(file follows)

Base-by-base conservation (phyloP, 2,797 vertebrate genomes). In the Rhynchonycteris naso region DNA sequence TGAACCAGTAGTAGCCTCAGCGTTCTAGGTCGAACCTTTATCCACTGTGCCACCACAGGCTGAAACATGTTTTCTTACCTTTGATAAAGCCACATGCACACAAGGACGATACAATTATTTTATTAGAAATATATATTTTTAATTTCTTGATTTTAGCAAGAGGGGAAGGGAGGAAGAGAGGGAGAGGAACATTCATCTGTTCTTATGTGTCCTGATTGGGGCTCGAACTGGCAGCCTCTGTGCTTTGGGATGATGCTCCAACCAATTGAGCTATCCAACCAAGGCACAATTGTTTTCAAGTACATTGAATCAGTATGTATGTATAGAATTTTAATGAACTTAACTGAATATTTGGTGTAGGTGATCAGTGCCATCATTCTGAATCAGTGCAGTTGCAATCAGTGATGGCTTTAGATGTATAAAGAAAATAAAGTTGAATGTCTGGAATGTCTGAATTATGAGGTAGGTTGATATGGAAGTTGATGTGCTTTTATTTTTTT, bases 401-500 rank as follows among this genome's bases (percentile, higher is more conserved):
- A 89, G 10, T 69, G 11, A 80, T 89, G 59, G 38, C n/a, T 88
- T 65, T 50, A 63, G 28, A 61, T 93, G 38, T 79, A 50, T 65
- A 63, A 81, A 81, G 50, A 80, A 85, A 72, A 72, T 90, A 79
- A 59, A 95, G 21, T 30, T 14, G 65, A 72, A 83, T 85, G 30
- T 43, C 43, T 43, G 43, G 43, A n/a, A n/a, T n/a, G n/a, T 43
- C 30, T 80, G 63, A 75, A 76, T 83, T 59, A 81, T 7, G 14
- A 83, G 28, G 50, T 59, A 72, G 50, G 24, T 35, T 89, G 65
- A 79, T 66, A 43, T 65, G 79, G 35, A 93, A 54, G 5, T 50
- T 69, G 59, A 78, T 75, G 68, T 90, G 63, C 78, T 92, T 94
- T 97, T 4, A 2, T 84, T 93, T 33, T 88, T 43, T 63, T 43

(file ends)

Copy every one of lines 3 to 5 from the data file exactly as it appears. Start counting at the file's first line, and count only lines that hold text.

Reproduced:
- T 65, T 50, A 63, G 28, A 61, T 93, G 38, T 79, A 50, T 65
- A 63, A 81, A 81, G 50, A 80, A 85, A 72, A 72, T 90, A 79
- A 59, A 95, G 21, T 30, T 14, G 65, A 72, A 83, T 85, G 30